Please use this identifier to cite or link to this item: https://hdl.handle.net/1959.11/20059
Title: The Effect of Exercise Training Intensity on Quality of Life in Heart Failure Patients: A Systematic Review and Meta-Analysis
Contributor(s): Ostman, Cecilia (author); Jewiss, Daniel (author); Smart, Neil (author)orcid 
Publication Date: 2017
DOI: 10.1159/000448088
Handle Link: https://hdl.handle.net/1959.11/20059
Abstract: Objectives: To establish if exercise training intensity produces different effect sizes for quality of life in heart failure. Background: Exercise intensity is the primary stimulus for physical and mental adaptation. Methods: We conducted a MEDLINE search (1985 to February 2016) for exercise-based rehabilitation trials in heart failure using the search terms 'exercise training', 'left ventricular dysfunction', 'peak Vo₂', 'cardiomyopathy', and 'systolic heart dysfunction'. Results: Twenty-five studies were included; 4 (16%) comprised high-, 10 (40%) vigorous-, 9 (36%) moderate- and 0 (0%) low-intensity groups; two studies were unclassified. The 25 studies provided a total of 2,385 participants, 1,223 exercising and 1,162 controls (36,056 patient-hours of training). Analyses reported significant improvement in total Minnesota living with heart failure (MLWHF) total score [mean difference (MD) -8.24, 95% CI -11.55 to -4.92, p < 0.00001]. Physical MLWHF score was significantly improved in all studies ( MD -2.89, 95% CI -4.27 to -1.50, p < 0.00001). MLWHF total score was significantly reduced after high- (MD -13.74, 95% CI -21.34 to -6.14, p = 0.0004) and vigorous-intensity training (MD -8.56, 95% CI -12.77 to -4.35, p < 0.0001) but not moderate-intensity training. A significant improvement in the total MLWHF score was seen after aerobic training (MD -3.87, 95% CI -6.97 to -0.78, p = 0.01), and combined aerobic and resistance training (MD -9.82, 95% CI -15.71 to -3.92, p = 0.001), but not resistance training. Conclusions: As exercise training intensity rises, so may the magnitude of improvement in quality of life in exercising patients. Aerobic-only or combined aerobic and resistance training may offer the greatest improvements in quality of life.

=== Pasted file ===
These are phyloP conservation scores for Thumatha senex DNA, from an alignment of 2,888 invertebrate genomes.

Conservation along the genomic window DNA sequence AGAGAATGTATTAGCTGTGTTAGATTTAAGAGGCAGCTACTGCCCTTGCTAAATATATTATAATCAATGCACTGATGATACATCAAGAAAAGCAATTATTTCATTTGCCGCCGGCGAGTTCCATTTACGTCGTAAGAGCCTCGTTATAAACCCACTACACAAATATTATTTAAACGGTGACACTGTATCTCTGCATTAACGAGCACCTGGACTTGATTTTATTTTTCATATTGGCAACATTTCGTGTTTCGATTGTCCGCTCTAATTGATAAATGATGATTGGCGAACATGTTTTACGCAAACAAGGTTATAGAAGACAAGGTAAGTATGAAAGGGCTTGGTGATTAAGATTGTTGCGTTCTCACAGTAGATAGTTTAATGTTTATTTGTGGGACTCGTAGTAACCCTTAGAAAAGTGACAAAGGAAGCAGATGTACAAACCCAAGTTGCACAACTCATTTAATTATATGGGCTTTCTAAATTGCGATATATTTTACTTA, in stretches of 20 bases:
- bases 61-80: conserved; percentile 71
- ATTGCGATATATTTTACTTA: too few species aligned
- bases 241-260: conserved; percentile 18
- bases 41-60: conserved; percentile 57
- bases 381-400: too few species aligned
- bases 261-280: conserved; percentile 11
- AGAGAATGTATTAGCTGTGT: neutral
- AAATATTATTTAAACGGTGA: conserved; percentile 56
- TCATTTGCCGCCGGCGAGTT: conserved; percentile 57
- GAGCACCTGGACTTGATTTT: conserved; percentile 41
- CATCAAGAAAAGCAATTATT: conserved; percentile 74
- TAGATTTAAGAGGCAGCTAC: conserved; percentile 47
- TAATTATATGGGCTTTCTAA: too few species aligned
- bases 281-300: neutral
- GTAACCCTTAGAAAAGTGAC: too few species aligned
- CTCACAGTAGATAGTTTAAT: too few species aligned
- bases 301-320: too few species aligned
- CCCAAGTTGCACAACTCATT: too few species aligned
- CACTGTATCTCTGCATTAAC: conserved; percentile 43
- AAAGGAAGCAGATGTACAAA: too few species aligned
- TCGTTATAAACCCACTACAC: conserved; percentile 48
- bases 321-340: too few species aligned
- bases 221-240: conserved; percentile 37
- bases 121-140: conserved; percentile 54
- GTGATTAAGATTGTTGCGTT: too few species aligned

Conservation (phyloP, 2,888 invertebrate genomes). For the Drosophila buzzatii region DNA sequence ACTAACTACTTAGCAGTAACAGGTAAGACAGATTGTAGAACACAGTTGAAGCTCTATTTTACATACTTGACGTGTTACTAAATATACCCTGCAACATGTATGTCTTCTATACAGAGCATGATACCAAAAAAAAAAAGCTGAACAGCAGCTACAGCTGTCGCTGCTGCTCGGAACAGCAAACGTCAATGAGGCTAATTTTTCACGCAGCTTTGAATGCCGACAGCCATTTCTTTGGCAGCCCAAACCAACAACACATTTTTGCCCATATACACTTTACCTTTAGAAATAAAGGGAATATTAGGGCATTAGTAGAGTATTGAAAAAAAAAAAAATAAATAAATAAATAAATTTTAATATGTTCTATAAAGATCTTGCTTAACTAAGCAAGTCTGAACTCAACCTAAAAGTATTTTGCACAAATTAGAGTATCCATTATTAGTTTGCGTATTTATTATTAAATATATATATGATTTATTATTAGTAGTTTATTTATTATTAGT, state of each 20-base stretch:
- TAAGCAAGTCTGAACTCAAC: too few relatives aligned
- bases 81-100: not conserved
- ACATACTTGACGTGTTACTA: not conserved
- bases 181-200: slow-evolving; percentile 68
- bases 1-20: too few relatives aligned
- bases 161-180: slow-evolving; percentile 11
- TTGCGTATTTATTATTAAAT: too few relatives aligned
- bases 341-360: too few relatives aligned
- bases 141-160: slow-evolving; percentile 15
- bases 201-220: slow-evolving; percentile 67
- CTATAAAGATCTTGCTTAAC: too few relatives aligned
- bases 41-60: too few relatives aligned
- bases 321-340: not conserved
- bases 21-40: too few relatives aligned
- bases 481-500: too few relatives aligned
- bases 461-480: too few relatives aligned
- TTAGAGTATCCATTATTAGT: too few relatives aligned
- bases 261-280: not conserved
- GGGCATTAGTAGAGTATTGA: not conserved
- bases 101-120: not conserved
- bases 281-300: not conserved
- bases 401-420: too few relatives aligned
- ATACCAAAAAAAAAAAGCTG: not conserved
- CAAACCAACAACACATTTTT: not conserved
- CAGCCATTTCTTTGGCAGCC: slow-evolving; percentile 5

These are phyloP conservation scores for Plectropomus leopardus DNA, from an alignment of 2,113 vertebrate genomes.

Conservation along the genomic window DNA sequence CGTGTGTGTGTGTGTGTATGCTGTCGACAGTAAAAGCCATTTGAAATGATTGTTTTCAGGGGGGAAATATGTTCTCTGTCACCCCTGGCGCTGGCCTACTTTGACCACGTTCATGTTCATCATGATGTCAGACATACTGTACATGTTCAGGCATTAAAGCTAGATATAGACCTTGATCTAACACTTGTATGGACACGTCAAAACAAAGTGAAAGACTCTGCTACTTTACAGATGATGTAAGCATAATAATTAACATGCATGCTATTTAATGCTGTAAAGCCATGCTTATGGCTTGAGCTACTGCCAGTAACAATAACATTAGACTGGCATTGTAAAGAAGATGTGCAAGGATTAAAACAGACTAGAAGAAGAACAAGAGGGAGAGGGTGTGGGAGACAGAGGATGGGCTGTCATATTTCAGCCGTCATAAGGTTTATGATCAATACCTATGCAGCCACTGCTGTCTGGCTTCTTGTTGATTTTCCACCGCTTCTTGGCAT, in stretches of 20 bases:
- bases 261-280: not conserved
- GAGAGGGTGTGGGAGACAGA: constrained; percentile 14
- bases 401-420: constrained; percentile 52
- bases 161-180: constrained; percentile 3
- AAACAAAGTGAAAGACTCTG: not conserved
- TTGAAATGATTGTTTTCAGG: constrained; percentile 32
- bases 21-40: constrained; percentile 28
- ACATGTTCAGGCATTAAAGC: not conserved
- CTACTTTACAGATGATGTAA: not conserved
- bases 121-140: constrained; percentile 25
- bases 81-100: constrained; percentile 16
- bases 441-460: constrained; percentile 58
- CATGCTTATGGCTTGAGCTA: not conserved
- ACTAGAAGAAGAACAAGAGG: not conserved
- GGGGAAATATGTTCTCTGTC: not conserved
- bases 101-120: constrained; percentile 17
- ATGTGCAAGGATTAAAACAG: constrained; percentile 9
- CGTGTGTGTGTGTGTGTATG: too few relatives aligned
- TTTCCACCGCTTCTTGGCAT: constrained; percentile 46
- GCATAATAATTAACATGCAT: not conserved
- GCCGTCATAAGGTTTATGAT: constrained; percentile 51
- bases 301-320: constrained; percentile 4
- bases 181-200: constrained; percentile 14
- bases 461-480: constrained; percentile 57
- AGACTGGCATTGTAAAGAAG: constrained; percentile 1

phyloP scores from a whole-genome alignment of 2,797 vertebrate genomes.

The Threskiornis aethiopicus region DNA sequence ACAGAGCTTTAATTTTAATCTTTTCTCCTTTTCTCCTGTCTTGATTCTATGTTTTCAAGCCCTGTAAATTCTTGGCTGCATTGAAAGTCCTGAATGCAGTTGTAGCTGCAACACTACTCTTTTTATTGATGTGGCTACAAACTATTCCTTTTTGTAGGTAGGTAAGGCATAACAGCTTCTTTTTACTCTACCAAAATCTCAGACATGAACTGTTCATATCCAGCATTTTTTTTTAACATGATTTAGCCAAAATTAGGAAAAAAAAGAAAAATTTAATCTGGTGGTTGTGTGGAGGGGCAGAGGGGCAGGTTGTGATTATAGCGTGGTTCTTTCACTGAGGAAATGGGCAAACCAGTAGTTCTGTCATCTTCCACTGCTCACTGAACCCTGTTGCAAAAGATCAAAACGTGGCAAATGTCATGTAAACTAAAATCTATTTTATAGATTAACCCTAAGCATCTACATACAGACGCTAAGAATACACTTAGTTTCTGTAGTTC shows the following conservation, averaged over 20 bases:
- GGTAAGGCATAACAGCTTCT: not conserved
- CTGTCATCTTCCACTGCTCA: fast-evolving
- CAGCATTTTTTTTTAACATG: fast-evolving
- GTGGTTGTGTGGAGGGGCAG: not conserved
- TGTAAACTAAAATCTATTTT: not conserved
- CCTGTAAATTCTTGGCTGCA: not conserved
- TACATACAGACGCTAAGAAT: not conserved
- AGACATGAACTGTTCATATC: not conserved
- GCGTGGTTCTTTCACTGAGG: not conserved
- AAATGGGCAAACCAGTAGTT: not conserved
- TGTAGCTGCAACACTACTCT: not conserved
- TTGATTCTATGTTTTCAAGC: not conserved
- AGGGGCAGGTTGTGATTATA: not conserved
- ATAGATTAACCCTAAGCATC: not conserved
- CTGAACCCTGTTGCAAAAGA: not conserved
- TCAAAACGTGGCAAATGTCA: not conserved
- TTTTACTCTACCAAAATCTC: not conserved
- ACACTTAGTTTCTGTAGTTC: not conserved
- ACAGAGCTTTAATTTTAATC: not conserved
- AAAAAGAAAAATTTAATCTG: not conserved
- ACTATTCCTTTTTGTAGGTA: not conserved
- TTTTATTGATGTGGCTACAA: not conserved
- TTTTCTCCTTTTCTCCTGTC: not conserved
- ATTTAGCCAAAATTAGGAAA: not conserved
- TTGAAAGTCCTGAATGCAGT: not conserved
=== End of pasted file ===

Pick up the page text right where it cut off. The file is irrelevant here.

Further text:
Publication Type: Journal Article
Source of Publication: Cardiology, 136(2), p. 79-89
Publisher: S Karger AG
Place of Publication: Switzerland
ISSN: 0008-6312
1421-9751
Field of Research (FOR): 110602 Exercise Physiology
110201 Cardiology (incl. Cardiovascular Diseases)
Peer Reviewed: Yes
HERDC Category Description: C1 Refereed Article in a Scholarly Journal
Statistics to Oct 2018: Visitors: 17
Views: 17
Downloads: 0
Appears in Collections:Journal Article
School of Science and Technology

Files in This Item:
2 files
File Description SizeFormat 
Show full item record

SCOPUSTM   
Citations

5
checked on Nov 30, 2018

Page view(s)

90
checked on Feb 7, 2019
Google Media

Google ScholarTM

Check

Altmetric

SCOPUSTM   
Citations

 

WEB OF SCIENCETM
Citations

 

Items in Research UNE are protected by copyright, with all rights reserved, unless otherwise indicated.